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Prayer for Dwelling in the Sukkah of the Leviyatan, as taught in the name of Rabbi Meir of Rothenburg (ca. 13th c.)

https://opensiddur.org/?p=52770 Prayer for Dwelling in the Sukkah of the Leviyatan, as taught in the name of Rabbi Meir of Rothenburg (ca. 13th c.) 2023-09-26 16:25:31 This formula for recitation in the Sukkah at the conclusion of Sukkot (on the night of Shemini Atseret) is given in the name of Rabbi Meir of Rothenburg (1215-1293) and found in two sources: <a href="https://www.sefaria.org/Tashbetz_Katan.148.1?lang=bi&with=all&lang2=en">Siman 148 of the Teshuvot of Shimshon bar Tsadoq</a> (a/k/a the Tashbets), and <a href="https://www.sefaria.org/Kol_Bo.71.50?vhe=Kol_Bo_1547_Venice_Unknown_Publisher&lang=bi">Siman 71.50 of the Sefer Kol Bo</a>. Text the Open Siddur Project Aharon N. Varady (transcription) Aharon N. Varady (transcription) Aharon N. Varady (translation) Meir ben Barukh of Rothenburg https://opensiddur.org/copyright-policy/ Aharon N. Varady (transcription) https://creativecommons.org/licenses/by-sa/4.0/ Shemini Atseret (and Simḥat Torah) the Wet Season (Fall &amp; Winter) רשות reshut leviathan anti-predatory עולם הבא Olam Haba 13th century C.E. 51st century A.M. Universal Peace חסידי אשכנז Ḥasidei Ashkenaz
A tale told in the short midrash known as Midrash Konen, has it that on the second day of creation the loving embrace of two primordial lovers filled the cosmos, described in Genesis as the waters Above and Below. Nothing more could be done until the two were forcibly separated. And so they were. Creation continued, and here we are. But at the end of days, when this world will come to an end, another tale has it that the two will be reunited. In that story, the upper and lower waters have been re-imagined as enormous, powerful entities, the Behemōt (English: Behemoth, also referred to as the Shor haBor, the Ox of the Great Cistern) and the Leviyatan (English: Leviathan, Yiddish: Levyoson, elsewhere called Tiamat). Their primordial origins remain strongly hinted at in their descriptions in the Talmud, Behemoth associated with the fresh waters precipitating from the sky above and Leviyatan associated with the unfathomably vast saltwater ocean filling the great abyss below. Leviyatan drinks from freshwater lakes and tributaries; her skin and her enormous eyes are strangely luminous, an attribute born surely of her proximity to the genesis of light itself on the first day of creation. Together, these embodiments of water represent the familiar chaos of water flowing forcefully, dangerously in every direction. The power of the divine Artisan is in directing their flow, suspending for a moment turbulence and turmoil, allowing for the possibility of new refractions of primordial creations to emerge. And this is the meaning of the symbol of the Leviyatan in a prayer first recorded in the name of Rabbi Meir of Rothenburg (1215-1293) at the commencement of Shemini Atseret, the day of the prayer for plentiful and beneficial precipitation over the course of the wet season.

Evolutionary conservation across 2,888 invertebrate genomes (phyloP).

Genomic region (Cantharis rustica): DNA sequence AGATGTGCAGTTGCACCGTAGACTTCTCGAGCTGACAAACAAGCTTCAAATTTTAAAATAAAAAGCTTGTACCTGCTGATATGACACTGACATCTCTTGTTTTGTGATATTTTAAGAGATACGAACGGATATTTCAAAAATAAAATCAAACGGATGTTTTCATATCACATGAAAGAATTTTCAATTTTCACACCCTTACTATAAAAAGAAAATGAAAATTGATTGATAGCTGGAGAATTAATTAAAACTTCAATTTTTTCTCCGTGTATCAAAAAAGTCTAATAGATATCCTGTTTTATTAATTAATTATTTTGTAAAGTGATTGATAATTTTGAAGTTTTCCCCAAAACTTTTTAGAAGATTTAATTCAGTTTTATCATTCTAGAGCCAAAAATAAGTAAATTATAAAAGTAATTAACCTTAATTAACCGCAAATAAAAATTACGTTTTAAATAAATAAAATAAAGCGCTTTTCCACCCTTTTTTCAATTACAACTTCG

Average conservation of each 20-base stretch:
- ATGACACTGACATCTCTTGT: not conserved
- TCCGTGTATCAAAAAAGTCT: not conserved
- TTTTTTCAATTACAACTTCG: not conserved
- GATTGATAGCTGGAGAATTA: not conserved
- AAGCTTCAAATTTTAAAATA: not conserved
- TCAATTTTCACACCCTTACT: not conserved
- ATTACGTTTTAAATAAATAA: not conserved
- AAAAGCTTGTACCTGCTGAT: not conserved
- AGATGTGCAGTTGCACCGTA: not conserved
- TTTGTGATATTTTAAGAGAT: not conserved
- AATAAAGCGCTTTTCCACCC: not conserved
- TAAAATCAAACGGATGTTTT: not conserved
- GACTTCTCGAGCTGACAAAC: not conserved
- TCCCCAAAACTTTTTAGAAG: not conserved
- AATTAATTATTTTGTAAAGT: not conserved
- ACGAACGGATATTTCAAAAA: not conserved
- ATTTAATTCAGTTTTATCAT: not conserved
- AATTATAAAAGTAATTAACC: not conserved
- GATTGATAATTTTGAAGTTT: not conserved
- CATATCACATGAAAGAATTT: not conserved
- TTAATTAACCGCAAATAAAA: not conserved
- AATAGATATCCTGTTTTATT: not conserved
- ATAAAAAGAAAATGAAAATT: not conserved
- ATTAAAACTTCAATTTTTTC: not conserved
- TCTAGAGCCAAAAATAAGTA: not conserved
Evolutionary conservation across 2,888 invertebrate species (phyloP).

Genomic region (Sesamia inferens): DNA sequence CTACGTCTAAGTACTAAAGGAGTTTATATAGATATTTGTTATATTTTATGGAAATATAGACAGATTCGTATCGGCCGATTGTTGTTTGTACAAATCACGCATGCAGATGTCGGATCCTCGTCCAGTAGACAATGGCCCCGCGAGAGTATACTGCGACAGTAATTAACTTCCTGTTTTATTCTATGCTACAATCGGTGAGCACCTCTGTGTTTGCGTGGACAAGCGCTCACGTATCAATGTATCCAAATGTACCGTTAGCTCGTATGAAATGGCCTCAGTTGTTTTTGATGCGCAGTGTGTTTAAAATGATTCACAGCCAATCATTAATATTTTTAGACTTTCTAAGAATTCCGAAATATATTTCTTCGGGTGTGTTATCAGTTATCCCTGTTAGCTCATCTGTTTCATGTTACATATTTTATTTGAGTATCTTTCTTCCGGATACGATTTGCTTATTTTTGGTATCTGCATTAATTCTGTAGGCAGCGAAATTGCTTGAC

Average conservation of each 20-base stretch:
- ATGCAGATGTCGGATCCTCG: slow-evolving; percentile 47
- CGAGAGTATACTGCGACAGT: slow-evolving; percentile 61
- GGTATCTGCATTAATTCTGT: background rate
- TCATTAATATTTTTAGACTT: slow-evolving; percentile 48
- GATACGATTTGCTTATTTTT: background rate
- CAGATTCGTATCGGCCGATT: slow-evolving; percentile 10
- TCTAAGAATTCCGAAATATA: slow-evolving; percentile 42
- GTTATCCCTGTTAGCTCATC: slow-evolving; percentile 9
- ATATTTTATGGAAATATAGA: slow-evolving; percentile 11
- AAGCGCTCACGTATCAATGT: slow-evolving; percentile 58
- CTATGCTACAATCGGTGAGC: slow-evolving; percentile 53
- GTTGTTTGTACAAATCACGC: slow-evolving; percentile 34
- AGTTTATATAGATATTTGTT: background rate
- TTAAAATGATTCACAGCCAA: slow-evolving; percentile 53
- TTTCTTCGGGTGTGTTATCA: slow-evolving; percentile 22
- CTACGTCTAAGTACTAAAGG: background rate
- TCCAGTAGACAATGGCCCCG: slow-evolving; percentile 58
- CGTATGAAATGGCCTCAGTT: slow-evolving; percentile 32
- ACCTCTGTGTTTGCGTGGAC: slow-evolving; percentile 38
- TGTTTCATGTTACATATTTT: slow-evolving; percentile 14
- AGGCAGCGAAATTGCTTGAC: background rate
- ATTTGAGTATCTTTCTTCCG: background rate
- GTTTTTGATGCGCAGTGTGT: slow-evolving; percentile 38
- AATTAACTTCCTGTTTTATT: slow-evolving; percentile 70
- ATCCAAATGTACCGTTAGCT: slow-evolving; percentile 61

In a familiar synagogue and cemetery motif found in Podolia, the Leviyatan is illustrated in a fashion similar to that of an ouroboros. But rather than consuming itself, its head holds its tail, symbolizing continuity between the years and Shalom (wholeness and peace) encircling our world. The sukkah of the Leviyatan is a sanctuary of peace in this violent, capricious, and predatory world, a sukkah we must strive to build now, before the end of days. The Leviyatan holding its tail is a grace fully realized in the nature of the coming world where all manage to exist without harm, as it is written, “They shall not hurt nor destroy in all my holy mountain; for the earth shall be full of the knowledge of Hashem, as the waters cover the sea” (Isaiah 11:9). May every faculty of our perception be opened to the awareness of the divinity suffusing all of creation such that we can no longer imagine causing any harm to any being anymore. —Aharon Varady


TABLE HELP

Source (Hebrew)Translation (English)
וה״רם היה נוהג
בליל מוצאי סכות
לעלות לסכה
ונוטל רשות ממנה ואומר
And it was the practice of Maharam of Rothenburg
on the night of the departure of Sukkot
to rise up into the Sukkah
and to request permission of her, saying:
יְהִי רָצוֹן
שֶׁנִּזְכֶּה לְשָׁנָה הַבָּאָה
לֵשֵׁב בְּסֻכָּה שֶׁל לִוְיָתָן
May it be your will
that we merit in the coming year
to dwell in the sukkah of the Leviyatan

This formula for recitation in the Sukkah at the conclusion of Sukkot (on the night of Shemini Atseret) is given in the name of Rabbi Meir of Rothenburg (1215-1293) and found in two sources: Siman 148 of the Teshuvot of Shimshon bar Tsadoq (a/k/a the Tashbets), and Siman 71.50 of the Sefer Kol Bo. (Thanks to Yakov Ellenbogen for providing the reference to the Tashbets.) The text provided here is that found in the Kol Bo. I have added niqud to the Hebrew. The formula is slightly different in the Tashbets, omitting the word “leshev”: ולעולם במוצאי סוכות הולך בסוכה ונוטל רשות ממנה ואומר יהי רצון שנזכה בשנה הבאה לסוכה של לויתן:.

Below is the expanded formula as found in the Siddur Derekh heḤayyim (1838), p. 521:

TABLE HELP

Source (Hebrew)Translation (English)
יְהִי רָצוֹן מִלְּפָנֶיךָ
ה׳ אֱלֹהֵינוּ
וֵאלֹהֵי אֲבוֹתֵינוּ
כְּשֵׁם שֶׁקִיַּמְתִּי
וְיָשַׁבְתִּי בְּסוּכָּה זוּ
כֵּן אֶזְכֶּה לְשָׁנָה הַבָּאָה
לֵישֵׁב בְּסוּכָּה שֶׁל לִוְיָתָן׃
May it be your will
Hashem our elo’ah
and elo’ah of our ancestors
that just as I have fulfilled (the mitsvah)
and dwelled in this sukkah,
so may I merit in the coming year
to dwell within the sukkah of the Leviyatan.

Source(s)

Sefer Kol Bo (1567 ed.) 80b, left column, bottom

Sefer Tashbets (Teshuvot Shimon bar Tsadoq) no. 148 (ed. Warsaw 1902)

Siddur Derekh heHayyim (1838) p. 521

 


 

 

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